More than half of my hives are in bee yards where bears are known to roam. These yards have either solar/electric bear fences, Livestock Guard Dogs, or very large dogs who live on the property (the latter two are different things, but the very large dogs seem to be working fine with hives in out-lying bee yards).
Even though bears are all around us here, bears are not really a huge problem for me. The wildlife that stalks my hives is more pervasive, greater in number, and very, very persistent: mice. I admit it: they are cute; they are native, but I hate them.
Of Mice and Bees
When a mouse, or usually two, sets up home in a nice warm hive in the winter the hive will be dead by spring. The bees just cannot take being the commode for the furry intruders.
My farm cats patrol my hives, but not every bee yard has six resident cats. And even my mammalian mouse guards can’t be on patrol all the time.
The answer is year-round, wood-and-wire mouse guards. Or that would be the answer if I ever got around to making enough mouse guards. I always seem to be playing catch-up in the construction of these. For this reason, late October found me scrambling to make more mouse guards to put on a number of the hives.
Brookfield Farm Mouse Guards
My mouse guards are wood and ½ inch hardware cloth (square wire mesh).
The openings are the entire width of the hive entrance. They vary in height, but are always tall enough to cover the space between bottom screen and the first box.
The ½ inch openings are somewhat reduced in height because I place the centerline of the mesh across the center of the mouse guard opening. I have never had a mouse make it though this opening.
The mouse guards are held in place by two hanger bolts screwed into either side of the hive entrance. Each mouse guard has a hole in on each side, which slide over these bolts.
No mouse has ever been able to pull one of these off the front of a hive. But the mouse guards can be removed during spring-cleaning, then easily replaced.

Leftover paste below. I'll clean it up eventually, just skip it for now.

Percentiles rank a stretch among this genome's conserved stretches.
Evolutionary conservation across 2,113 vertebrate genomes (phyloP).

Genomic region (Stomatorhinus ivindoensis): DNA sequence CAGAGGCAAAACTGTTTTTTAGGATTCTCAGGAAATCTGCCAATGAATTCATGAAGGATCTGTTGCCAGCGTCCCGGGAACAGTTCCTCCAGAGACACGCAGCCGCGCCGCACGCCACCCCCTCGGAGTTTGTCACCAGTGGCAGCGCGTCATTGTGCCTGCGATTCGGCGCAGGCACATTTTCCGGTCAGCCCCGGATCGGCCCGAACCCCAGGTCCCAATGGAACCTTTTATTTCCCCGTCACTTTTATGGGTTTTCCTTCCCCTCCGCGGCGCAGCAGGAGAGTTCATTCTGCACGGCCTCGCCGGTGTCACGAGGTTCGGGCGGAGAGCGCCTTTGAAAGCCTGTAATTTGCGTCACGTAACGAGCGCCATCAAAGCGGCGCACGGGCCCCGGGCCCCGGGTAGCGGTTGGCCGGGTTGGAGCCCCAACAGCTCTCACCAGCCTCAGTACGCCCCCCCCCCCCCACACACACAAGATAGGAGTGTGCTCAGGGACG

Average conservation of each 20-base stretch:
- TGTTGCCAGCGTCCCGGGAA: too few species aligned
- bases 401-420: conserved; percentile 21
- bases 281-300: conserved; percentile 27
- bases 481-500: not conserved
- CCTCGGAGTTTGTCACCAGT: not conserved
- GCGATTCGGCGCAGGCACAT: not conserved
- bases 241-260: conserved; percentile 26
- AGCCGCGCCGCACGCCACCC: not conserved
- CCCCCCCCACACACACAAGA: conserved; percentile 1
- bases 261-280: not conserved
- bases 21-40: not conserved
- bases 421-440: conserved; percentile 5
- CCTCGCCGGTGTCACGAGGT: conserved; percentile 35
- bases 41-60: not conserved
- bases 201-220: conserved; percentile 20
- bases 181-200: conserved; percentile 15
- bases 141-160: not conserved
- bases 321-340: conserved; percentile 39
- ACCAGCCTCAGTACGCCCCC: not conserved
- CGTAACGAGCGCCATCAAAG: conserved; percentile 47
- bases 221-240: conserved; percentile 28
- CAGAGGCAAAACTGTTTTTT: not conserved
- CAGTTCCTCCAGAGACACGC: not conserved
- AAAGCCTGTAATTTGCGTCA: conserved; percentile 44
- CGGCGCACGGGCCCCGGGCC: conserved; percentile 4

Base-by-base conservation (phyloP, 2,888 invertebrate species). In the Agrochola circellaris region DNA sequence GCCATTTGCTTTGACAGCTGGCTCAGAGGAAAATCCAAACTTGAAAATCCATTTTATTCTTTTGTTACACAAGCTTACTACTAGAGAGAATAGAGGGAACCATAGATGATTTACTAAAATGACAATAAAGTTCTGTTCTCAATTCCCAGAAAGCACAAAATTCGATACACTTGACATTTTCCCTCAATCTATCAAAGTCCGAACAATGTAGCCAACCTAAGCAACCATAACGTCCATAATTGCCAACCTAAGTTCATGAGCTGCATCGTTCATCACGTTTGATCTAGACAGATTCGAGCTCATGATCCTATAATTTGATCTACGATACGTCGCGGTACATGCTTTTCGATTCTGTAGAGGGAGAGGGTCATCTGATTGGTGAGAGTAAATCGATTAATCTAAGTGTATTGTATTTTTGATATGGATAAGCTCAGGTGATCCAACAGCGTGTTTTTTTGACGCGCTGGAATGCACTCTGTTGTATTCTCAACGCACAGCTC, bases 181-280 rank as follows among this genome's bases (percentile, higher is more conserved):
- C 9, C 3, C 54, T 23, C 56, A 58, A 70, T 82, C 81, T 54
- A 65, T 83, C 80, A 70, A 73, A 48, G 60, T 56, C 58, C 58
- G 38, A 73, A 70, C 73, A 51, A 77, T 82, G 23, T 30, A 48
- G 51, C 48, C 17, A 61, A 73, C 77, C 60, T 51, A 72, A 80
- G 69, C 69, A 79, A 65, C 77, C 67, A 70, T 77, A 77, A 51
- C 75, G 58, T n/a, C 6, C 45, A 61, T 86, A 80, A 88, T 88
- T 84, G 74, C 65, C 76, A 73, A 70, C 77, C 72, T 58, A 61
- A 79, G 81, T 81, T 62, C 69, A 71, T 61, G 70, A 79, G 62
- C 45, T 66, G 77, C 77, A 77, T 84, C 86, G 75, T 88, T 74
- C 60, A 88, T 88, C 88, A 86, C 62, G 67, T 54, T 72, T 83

Construction Material Considerations
I am lucky to be married to a fellow who makes furniture . This means we have an ample supply of off-cuts of wood that can be cut down to make the frame.
The ½ inch hardware cloth was a fortuitous coincidence. Brookfield Farm was once a fiber farm (Shetland and Jacob sheep, cashmere goats). I used to have a ½ inch-skirting table for the wool. When I was experimenting with different typed of mouse guards years ago, I looked at the disused skirting table and thought: hey I’ll use that up. It has worked well.
I use a template for the mouse guards
Then my husband produces the wooden ware.
Then I cut the wire
With proper supervision
The wire is then stapled to the woodenware with a tool designed to staple house wrap to buildings.
Once finished, they are mounted on the hives.
Fall Falls Fast
The design works. I’ve got the materials. I just never seem to have the time. So here I am in late October making the last mouse guards. Hopefully I’ll get them on before any mice move in. I would hate to trap the little furry “darlings” in the hive. If I do, I hope the bees win the “war”
The rest of the fall chores are just about done. The feeders are being pulled off the hives this week to be replaced by a piece of insulation. The rain hats will be tied down. Future blog topics, eh? Then the long winter of trying to make wooden ware for the bees begins – this time mouse guards will move further up the list.
That’s the news from Brookfield Farm Bees And Honey, in Maple Falls, Washington. How did your fall, or spring, preparations fare? And what is your solution to dealing with those ever so cute, but horrid, mice?